|Oregano (flowering plant).|
The dish most associated with oregano is pizza, a kind of open pie: Bread dough topped with tasty stuff and baked. Bread of this kind was probably eaten in Southern Italy since centuries; according to the legend, pizza came into existence in 1889, when King Umberto and his wife Margherita sojourned in Napoli (Naples). Pizza, at this time not more than white bread flavoured with tomato paste, was then a popular food for the poor masses. To honour the Queen, a local baker devised a richer kind of pizza: In addition to the red tomato paste, white mozzarella cheese and green basil leaves were employed, thus reflecting the colours of the Italian flag. This invention became known as pizza Margherita and spread all over Italy and, with some delay, over the rest of the world.
Today’s pizze rely more on oregano than on basil, and use a multitude of further ingredients: Ham, sausage, fish, shellfish, mushrooms, artichokes, onion, garlic, olives, capers, rocket, anchovies and more make pizza a sophisticated delicacy, although it had once been the poor man’s sandwich.
Oregano can effectively combined with pickled olives and capers or lovage leaves; other than most Italian herbs, oregano harmonizes even with hot and spicy food, as is popular in Southern Italy. The cuisines of other Mediterranean countries make less use of it, but it is of some importance for Spanish and French cooking.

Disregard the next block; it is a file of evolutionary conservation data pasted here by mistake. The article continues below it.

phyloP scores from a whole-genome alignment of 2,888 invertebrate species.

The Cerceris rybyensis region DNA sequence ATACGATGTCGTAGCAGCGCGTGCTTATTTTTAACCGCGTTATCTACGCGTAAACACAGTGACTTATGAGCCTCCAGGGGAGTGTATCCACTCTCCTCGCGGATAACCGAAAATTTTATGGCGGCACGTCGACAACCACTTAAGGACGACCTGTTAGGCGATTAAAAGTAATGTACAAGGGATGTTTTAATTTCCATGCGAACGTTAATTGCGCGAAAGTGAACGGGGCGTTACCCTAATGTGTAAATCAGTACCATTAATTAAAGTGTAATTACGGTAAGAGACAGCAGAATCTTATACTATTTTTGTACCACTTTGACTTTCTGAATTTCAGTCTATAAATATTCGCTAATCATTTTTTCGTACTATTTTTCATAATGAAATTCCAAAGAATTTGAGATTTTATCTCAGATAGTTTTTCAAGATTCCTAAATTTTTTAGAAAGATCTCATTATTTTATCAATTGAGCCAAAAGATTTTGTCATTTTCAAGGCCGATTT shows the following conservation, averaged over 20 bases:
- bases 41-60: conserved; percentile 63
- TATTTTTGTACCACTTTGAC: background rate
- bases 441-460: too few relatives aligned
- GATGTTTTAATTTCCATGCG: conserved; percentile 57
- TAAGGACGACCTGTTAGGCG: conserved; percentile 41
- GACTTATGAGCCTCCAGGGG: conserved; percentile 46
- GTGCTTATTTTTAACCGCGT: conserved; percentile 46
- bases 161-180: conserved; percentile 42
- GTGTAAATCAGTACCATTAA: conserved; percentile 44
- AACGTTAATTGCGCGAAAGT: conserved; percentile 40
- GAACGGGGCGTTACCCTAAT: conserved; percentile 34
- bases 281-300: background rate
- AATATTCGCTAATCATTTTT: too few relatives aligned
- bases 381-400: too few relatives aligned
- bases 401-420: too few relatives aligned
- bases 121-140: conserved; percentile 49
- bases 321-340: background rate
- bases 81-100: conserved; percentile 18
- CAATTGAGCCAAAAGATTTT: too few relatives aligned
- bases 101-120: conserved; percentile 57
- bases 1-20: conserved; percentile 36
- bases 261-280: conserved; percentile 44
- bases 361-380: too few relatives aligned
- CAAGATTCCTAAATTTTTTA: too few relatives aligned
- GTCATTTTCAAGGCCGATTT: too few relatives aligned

In Greece, oregano is one of the more popular herbs and usually employed in the dried state.
Like in Italy, it is valued together with the acidic flavours of pickled olives
and feta cheese [φέτα],
for example in the so-called
Greek salad (choriatiki salata [χωριάτικη σαλάτα]).
Moreover, oregano flavour grilled meats; it is used for the vertical rotating
spit roast meat gyros [γύρος],
and also for its Turkish counterpart, döner; also, the
charcoal-roasted skewered lamb pieces souvlaki [σουβλάκι]
are sprinkled with oregano.
Outside the Mediterranean region, oregano is, rather surprisingly, little in
use, except among Italian immigrants. The very similar, but stronger, taste of
Mexican oregano (see above) is popular not only in its native country
México, but also in the south of the US, where it is frequently used to
flavour chili con carne (meat stewed with chiles and sometimes
beans) or other México-inspired dishes. For this purpose, it is mostly
combined with several varieties of chiles and
paprika, dried garlic
or onion and cumin.